VENT I RAW CQ.---.OJ. TypiraJ indirec/ fir~d system. -.Chaplfr 5 . ---J I ROTARY I~~ QI ROTARY FEfOER I :---Figure 5-3. • Better flame control • Use of a single mill for multiple firing points • Low primary air ~OSION ___ u-e---"ll0STACK T-~o'" ~J .-------------.--------.3 Indirect Firing The majority of modern cement plants use indirect firing for thefollowing reasons: • More flexibility for changing fuels • The storage of pulverized fuel can provide greater kiln stability A typical indirect firing system is shown in Figure 5. Sometimes the system includes a cyclone before the baghouse.----.3 The figure shows that coal is directly taken to the baghouse.--10PT1CINAt ) .Solid Fuel PulveriZIng liy\teml and Safely Iss~es 5. )1>---- ~~--~ WATER SPRAY COO'AlNeR l~ruI) ~ ISOlAllON GATE ll~ DAMPER REJECT FlUIDIZATION .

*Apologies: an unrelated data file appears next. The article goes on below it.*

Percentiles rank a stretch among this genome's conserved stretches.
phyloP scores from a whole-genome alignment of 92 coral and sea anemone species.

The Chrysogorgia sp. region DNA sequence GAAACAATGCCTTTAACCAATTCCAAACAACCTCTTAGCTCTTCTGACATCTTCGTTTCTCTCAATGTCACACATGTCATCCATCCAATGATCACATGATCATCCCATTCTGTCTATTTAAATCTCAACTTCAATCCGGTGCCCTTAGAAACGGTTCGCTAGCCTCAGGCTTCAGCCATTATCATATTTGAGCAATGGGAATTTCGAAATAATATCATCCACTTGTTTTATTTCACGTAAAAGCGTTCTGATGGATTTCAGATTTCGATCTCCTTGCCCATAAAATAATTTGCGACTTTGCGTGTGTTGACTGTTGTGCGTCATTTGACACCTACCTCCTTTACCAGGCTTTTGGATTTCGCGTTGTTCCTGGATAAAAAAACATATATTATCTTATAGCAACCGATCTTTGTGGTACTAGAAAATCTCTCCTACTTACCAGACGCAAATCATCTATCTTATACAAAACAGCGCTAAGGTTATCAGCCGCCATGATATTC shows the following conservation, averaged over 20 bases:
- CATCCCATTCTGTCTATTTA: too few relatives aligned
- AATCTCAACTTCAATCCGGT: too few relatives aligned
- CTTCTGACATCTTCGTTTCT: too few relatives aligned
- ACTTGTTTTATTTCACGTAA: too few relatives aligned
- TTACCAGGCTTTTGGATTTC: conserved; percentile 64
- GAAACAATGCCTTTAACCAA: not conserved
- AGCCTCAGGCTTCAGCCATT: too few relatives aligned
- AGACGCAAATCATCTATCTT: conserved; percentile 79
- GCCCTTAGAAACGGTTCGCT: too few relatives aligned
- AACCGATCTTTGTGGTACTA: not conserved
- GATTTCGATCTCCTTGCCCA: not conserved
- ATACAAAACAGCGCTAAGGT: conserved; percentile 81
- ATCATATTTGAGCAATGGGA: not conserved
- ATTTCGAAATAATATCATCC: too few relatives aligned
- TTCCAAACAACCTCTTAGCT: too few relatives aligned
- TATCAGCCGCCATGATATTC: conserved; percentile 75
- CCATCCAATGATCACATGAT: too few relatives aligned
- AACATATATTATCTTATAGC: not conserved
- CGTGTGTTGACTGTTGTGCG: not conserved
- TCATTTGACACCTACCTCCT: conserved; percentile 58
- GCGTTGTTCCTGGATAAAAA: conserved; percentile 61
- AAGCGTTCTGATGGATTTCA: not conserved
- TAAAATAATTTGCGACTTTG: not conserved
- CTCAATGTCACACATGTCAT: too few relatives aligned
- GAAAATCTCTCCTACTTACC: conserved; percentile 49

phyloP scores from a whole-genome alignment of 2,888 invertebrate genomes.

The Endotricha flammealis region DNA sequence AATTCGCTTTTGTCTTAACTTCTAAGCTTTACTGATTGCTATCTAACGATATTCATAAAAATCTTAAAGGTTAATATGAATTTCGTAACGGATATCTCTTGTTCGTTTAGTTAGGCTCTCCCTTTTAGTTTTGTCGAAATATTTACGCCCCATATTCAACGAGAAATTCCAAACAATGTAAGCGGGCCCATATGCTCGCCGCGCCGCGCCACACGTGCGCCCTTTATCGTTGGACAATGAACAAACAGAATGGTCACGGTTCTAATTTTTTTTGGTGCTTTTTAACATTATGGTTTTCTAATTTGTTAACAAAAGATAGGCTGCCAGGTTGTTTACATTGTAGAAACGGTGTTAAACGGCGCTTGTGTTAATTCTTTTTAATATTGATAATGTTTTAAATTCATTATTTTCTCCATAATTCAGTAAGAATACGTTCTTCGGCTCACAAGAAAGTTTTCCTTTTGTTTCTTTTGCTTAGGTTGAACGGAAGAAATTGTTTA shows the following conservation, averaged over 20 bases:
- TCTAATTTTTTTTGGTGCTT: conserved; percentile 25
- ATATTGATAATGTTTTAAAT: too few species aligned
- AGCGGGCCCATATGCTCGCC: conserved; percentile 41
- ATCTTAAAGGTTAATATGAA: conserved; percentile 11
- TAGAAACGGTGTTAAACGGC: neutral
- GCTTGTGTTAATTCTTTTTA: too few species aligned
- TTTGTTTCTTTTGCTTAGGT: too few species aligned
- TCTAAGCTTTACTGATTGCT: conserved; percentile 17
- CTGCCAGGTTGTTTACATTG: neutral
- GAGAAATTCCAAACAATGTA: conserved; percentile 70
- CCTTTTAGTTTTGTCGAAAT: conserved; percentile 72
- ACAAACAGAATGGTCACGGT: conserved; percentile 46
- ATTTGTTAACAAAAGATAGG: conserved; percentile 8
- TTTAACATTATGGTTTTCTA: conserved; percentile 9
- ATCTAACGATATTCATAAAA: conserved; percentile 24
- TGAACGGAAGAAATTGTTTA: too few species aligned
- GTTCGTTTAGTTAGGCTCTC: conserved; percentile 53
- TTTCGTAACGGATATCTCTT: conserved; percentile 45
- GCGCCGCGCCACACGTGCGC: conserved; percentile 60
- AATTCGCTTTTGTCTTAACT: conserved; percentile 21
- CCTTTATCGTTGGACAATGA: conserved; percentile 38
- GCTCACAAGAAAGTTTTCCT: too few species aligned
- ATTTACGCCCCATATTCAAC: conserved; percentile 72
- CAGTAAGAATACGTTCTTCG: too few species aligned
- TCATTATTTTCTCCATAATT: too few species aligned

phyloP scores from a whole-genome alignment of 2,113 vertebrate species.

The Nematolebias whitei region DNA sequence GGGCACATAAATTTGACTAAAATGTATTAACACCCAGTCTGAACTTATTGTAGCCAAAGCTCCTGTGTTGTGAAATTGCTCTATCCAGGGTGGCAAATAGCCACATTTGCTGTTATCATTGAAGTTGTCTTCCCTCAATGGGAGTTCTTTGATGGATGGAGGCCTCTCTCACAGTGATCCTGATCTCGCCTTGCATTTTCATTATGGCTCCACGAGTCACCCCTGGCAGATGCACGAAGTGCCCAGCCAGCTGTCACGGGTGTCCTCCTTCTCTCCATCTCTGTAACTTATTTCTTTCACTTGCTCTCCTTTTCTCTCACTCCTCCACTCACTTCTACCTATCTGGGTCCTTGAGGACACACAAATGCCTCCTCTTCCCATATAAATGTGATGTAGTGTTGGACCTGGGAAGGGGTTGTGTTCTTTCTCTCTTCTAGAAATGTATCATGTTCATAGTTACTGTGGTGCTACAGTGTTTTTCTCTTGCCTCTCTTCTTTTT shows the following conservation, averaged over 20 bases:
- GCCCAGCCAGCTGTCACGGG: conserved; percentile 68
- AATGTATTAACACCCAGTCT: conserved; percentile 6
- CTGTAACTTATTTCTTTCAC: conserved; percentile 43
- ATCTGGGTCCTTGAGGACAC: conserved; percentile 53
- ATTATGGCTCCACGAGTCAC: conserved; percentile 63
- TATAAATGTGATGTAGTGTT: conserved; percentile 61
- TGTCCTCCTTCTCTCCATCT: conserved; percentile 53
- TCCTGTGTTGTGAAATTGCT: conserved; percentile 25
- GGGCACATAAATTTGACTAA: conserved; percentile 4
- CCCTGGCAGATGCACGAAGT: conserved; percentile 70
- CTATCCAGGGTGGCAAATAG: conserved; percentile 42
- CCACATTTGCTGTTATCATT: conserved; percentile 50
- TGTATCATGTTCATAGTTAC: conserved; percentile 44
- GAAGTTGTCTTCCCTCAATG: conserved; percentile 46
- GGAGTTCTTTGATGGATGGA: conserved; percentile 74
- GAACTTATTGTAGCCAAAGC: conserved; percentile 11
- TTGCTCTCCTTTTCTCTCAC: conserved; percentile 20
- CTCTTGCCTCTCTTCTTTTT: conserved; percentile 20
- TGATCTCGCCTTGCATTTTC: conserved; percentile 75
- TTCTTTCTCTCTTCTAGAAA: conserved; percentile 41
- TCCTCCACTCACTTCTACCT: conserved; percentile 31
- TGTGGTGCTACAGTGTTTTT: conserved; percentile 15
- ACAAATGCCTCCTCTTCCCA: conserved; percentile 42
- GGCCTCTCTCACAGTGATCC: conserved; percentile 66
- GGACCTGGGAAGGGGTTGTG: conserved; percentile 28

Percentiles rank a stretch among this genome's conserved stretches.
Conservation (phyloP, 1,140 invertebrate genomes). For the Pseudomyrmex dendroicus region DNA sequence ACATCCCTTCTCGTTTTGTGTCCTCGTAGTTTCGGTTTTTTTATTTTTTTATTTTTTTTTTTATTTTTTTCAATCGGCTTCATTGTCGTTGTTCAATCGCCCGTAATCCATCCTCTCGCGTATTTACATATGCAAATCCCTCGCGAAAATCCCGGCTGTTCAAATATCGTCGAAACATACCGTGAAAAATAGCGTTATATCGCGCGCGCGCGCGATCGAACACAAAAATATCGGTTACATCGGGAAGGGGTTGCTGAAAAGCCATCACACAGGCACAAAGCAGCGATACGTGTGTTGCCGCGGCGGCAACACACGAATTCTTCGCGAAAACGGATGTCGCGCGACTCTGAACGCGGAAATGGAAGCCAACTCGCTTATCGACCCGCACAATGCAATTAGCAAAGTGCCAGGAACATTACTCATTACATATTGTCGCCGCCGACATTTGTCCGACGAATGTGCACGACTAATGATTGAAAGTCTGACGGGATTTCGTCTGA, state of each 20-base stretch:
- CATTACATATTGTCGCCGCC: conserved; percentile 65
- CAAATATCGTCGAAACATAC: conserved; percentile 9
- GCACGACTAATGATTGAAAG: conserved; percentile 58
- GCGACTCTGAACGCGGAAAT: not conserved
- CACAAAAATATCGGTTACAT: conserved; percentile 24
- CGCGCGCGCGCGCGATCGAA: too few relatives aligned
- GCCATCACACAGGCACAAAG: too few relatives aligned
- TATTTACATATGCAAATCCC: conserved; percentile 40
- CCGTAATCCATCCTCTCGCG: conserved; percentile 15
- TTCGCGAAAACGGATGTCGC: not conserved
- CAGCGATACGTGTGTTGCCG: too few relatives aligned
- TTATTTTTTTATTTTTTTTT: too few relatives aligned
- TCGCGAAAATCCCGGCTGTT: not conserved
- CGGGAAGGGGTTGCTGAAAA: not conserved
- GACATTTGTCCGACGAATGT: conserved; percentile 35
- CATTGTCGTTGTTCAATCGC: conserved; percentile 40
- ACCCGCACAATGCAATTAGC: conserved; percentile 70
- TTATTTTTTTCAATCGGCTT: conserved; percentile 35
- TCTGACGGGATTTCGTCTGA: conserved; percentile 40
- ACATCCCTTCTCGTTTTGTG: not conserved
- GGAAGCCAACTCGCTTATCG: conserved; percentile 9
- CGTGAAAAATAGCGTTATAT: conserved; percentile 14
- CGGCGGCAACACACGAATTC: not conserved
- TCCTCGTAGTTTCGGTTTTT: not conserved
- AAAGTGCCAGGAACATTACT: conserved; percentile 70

when over-dried. the pulverized coal bin should be completely emptied. the first task should be to cut off the 5UPP~of oxygen. bplosion vents can be installed in the ductwork and other equipment to avoid pressure increases beyond the dflsign pressure The following considerations will help to reduce the inherent risks of operating Indirect fired systems: 5.slun and hyilrDscopic moiltun (Paul20D4). A typical residual moisture and coal mill discharge temperature relationship is shown figure 5·5. • It is important to perform regular checks on the bin to ensure there are no ambient air leaks which could lead to oxidation • Combustible gases in the prel1eater gas (when preheater gases are used for drying). whicn could increase the coal temperature to the point of ignition. Explosion isolation techniques can be applied to the mill. Relationship brtwttrl coal residual moi. 12 ~ 10 • The cyclone and baghouse hoppers should be designed to avoid build ups of coal dust • Gas ducts should be designed to prevent dust settlement during operation • Inert conditions should be maintained whenever there is coal dust In the system. It should be inerted with C02 or N2 after shutdown • If high CO levels occur. Drying can be accomplished in a separate dryer but is typically accomplished simultaneously in the grinding mill. If this is not possible. § = £ C III III 8 ·0 ii "iii ~ E III ::l "U c: 00 5 10 15 Hydroscopic mdshJre(%) 20 25 Figure 5-4.4 Solid Fuel Drying Solid fuel preparation normally Involves two operations. Pulverized coal dust. the operation needs a grinding mill and a hot gas source. It is important that this be established 42 . respectively. A relationsbip is given by Paul in Figure 5-4. Therefore. It is important to maintain residual moisture in pulverized coal.Recommended Gurdeh~ 1000SoIdFuel Use in Cement Planl5 The equipment downstream of the mill is vulnerable to fires andlor explosmns. lower grade coal with higher inherent moisture should have higher residual moisture. More information on design and operating considerations to redlJce the risk of explosions and fires in indirect fired systems are gIven in Chapters 6 and 7. and slrrultaneously introduce an inert gas (C02 or N2). relea5illg heat. cyclone and bag house so thaI if an explosion takes place in one piece of equipment it will not propagate to other adjacent pieces of equipment. will absorb moisture from the surrounding gas. such as aeration air. the amount of residual moisture depends on the type and grade of coal. should be monitored since coal dust can form a dangerous hybrid explcsive mixture when mixed with other combustible gases. the baghouse vent should have an oxygen monitor to make sure the oxygen level does not exceed 10% • The inening system should be connected to the required equipment in order to maintain an inert condition during shutdown while there is coal dust in the equipment • CO monitors and temperature sensors should be provided in the dust collector and pulverized coal bin for detection of spontaneous ignition • For scheduled shutdowns. drying and grinding. In systems designed to operate as inert systems. The residual moisture can be controlled by adjusting the vent temperature at the coal mill discharge. especially the baghouse.